Amazon Flow Ups the Search Ante With Augmented Reality
Augmented reality (AR) is nothing so new – marketers have been hypothesizing about the experiential potential of augmented reality since the early days of the iPhone in 2008/2009. But it wasn't until Google Goggles surfaced a few years later that we began thinking seriously about the search implications.
The initial execution of Google Goggles failed to recognize objects more often than not but it was easy to see the possibilities of a search model in which all you had to do was look at an object.
The Goggles model had plenty of obvious benefits, not the least of which was the ability to get immediate info about an unfamiliar object. Don't know what something is called and can't do a keyword search? Just Goggle it!
There was also the appeal of greatly enhanced ease of use. Why waste precious time typing in query? Not to mention those unique moments in which voice search isn't an option because you don't want to actually say out loud what you're searching for.
Now Goggles has morphed into Google Glass and the execution has come a long way, even if the uptake is still selective. But for all Google's early investment and evangelism of the visual search model, it looks like Amazon will make it an everyday thing.
All About Flow
Flow has actually be around since mid-2012 so it's not exactly new. However, Amazon has bundled Flow's functionality into the main Amazon app, which is where the fun will begin.
The integration and usability are quite simple; users now have three discovery choices within the Amazon app: keyword search, barcode scan, and Flow.
Simply frame up an object in your device's viewfinder and Flow goes to work recognizing it. Within seconds (in most cases) you are presented with purchase options for that exact object and/or similar objects within the Amazon marketplace.
The overall functionality of the Flow option is quite the same as in the original app and its ability to recognize objects has much improved since the initial release in 2011.
Now that Flow has been integrated into the main iOS app (availability on other platforms is pending) with a direct link to one-click purchase, the awareness and, eventually, mass uptake, of visual search is sure to increase.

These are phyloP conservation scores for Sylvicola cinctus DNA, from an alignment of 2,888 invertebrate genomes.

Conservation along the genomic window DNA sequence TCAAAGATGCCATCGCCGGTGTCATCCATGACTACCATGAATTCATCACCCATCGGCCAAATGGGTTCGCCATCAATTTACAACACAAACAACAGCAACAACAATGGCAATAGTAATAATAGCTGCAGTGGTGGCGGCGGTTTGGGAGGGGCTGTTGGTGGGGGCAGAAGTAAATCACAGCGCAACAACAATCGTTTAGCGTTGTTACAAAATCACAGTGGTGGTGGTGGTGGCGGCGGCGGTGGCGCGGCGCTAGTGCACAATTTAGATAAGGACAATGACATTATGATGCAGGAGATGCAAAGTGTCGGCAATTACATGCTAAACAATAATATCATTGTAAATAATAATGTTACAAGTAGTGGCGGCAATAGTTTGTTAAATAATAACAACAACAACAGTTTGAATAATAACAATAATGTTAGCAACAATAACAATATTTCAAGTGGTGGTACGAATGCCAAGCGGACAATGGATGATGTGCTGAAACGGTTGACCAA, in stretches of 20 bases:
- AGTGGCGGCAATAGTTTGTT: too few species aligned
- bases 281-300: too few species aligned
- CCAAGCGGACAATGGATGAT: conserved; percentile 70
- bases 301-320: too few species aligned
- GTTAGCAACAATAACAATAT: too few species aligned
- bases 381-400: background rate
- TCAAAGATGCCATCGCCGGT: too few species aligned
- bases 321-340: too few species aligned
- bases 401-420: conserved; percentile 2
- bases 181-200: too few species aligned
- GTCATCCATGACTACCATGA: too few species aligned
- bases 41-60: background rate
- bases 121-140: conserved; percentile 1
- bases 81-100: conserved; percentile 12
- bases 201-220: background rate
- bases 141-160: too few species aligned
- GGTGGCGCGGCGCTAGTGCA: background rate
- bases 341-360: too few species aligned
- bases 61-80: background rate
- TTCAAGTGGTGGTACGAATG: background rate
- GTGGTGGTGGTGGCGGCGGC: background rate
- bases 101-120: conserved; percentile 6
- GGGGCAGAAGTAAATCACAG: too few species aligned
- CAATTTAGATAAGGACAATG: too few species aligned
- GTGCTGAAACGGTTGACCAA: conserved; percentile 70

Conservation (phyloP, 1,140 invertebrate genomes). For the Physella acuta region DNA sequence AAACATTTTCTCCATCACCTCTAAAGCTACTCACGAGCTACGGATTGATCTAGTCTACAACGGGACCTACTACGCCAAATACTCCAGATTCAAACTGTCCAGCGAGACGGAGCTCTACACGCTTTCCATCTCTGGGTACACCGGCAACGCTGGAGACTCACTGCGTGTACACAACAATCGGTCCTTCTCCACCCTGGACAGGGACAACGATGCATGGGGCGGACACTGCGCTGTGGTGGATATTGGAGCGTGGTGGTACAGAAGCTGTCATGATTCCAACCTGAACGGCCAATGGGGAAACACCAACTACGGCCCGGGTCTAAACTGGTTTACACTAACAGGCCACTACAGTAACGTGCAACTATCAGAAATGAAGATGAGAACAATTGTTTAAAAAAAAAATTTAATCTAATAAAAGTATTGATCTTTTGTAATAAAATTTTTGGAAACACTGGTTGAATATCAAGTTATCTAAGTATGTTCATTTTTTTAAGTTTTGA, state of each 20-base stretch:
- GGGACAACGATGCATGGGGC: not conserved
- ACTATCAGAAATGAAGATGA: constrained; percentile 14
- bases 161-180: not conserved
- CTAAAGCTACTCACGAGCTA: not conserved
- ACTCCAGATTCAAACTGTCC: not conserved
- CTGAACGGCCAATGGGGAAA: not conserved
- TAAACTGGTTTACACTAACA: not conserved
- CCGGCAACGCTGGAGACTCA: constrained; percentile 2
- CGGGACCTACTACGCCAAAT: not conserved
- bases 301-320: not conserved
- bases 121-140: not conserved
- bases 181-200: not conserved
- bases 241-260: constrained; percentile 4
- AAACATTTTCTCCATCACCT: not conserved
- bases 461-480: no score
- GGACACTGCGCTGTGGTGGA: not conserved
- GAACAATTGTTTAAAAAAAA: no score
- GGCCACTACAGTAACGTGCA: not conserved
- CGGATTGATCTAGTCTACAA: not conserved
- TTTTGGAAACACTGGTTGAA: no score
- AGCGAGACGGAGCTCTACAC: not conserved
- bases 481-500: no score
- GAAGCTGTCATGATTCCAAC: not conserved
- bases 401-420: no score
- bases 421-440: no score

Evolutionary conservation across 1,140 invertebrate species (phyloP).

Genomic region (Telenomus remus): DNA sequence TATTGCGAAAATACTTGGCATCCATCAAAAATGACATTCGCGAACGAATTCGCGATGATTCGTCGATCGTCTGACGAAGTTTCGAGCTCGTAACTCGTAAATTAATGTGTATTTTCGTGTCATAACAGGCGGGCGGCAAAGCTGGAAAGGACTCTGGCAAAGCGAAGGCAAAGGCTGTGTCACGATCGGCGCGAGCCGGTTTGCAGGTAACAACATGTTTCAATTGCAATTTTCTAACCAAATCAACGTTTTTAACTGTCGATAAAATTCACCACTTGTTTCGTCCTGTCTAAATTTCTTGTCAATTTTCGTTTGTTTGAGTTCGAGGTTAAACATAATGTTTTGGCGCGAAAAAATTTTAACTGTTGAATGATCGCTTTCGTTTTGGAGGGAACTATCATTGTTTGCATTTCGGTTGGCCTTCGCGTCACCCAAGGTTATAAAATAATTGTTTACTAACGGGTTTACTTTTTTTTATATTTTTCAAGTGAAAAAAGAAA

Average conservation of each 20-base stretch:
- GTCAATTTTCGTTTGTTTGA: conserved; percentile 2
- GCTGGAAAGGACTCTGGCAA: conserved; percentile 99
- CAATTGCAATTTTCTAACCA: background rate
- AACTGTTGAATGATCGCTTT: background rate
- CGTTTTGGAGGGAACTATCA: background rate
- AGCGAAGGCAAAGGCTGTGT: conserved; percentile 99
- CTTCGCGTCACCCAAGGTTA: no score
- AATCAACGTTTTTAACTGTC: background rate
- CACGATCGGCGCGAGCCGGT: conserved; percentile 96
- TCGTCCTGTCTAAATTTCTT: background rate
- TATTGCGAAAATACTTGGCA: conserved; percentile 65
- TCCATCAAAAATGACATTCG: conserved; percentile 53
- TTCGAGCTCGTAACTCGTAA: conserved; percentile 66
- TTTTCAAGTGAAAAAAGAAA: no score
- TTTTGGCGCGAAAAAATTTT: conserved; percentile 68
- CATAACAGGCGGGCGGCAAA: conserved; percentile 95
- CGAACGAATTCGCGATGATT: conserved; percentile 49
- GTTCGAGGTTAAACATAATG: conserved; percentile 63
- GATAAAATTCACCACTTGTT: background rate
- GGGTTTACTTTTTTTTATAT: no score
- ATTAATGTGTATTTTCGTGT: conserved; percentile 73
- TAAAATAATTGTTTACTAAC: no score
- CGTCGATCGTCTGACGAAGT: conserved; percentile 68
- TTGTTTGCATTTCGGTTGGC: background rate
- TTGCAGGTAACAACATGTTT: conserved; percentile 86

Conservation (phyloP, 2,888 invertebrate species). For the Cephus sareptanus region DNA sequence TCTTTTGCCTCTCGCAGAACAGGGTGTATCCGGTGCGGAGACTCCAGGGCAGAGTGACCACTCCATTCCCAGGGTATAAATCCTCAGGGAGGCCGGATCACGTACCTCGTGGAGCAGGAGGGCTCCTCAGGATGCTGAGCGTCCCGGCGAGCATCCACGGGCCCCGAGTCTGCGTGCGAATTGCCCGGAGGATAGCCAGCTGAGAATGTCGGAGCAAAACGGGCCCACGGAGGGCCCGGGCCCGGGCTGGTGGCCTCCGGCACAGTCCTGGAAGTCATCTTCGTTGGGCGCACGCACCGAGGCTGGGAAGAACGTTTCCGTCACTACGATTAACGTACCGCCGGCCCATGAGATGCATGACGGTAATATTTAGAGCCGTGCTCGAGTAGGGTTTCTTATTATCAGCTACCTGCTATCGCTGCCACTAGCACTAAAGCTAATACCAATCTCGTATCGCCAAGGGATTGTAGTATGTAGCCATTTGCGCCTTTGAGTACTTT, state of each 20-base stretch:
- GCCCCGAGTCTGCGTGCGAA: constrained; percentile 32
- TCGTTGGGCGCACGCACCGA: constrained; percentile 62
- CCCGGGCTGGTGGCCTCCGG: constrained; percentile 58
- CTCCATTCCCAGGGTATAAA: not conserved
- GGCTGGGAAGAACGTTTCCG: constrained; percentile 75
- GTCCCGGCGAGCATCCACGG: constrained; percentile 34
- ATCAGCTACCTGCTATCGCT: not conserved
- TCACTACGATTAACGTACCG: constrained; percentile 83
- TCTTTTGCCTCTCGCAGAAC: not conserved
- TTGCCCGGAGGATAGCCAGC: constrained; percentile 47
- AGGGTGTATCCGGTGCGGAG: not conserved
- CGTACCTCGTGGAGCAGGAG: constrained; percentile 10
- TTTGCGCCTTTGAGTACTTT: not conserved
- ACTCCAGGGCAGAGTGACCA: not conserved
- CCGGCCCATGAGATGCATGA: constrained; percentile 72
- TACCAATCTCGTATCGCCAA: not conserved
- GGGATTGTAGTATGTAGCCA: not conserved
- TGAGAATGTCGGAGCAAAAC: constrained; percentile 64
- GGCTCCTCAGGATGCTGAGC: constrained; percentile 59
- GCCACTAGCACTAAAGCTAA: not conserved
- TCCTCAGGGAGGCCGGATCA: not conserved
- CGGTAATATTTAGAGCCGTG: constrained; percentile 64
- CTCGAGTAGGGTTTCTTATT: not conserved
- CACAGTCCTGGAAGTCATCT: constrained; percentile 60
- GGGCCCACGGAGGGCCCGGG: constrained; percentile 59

Amazon's Visual Search Competition?
Amazon Flow isn't the only visual search game in town. EBay's Red Laser app still limits users to QR and barcode scans but it's hard to imagine that more sophisticated forms of visual search are not in the works.
The current eBay Fashion app has an image swatch feature that matches products within the marketplace to a photograph but it's more of recommendation functionality and lacks the immediate scan-to-purchase appeal the Amazon Flow now offers. Still, it's almost a given that eBay is perfecting something competitive.
As eBay continues to move further away from its roots as an auctioneer, emerging as a true retail showcase, it will be pouring more R&D dollars into creating seamless search-and-shop experiences.
Meanwhile, Goggles has come a long way in performance but its recommendations are less specific and the path to an eventual purchase more complex. It doesn't have benefit of tapping a vast repository of product info and imagery in the same way as Amazon, and to an extent, eBay. Yet with Google's deep pockets, it's a given that it too has engineers toiling behind closed doors to perfect the art of visual search and shopping.
At this point, it looks like a retail battle royale will evolve between Amazon and eBay to own modern e-commerce – or any commerce for that matter.
As visual search becomes a more common user behavior and immediate delivery options become more available, it's likely that users will begin to gravitate towards one of these big two to actually make purchases, driving traffic away from branded retail apps. Which doesn't necessarily mean that branded retail apps will go away – their important is likely to increase as a conduit for brand awareness and loyalty via in-store experiences like iBeacon.
Google has the potential to add an interesting dimension between the two if it can bring to the table overall competitive product results across both retail giants as well as capturing niche markets that neither covers.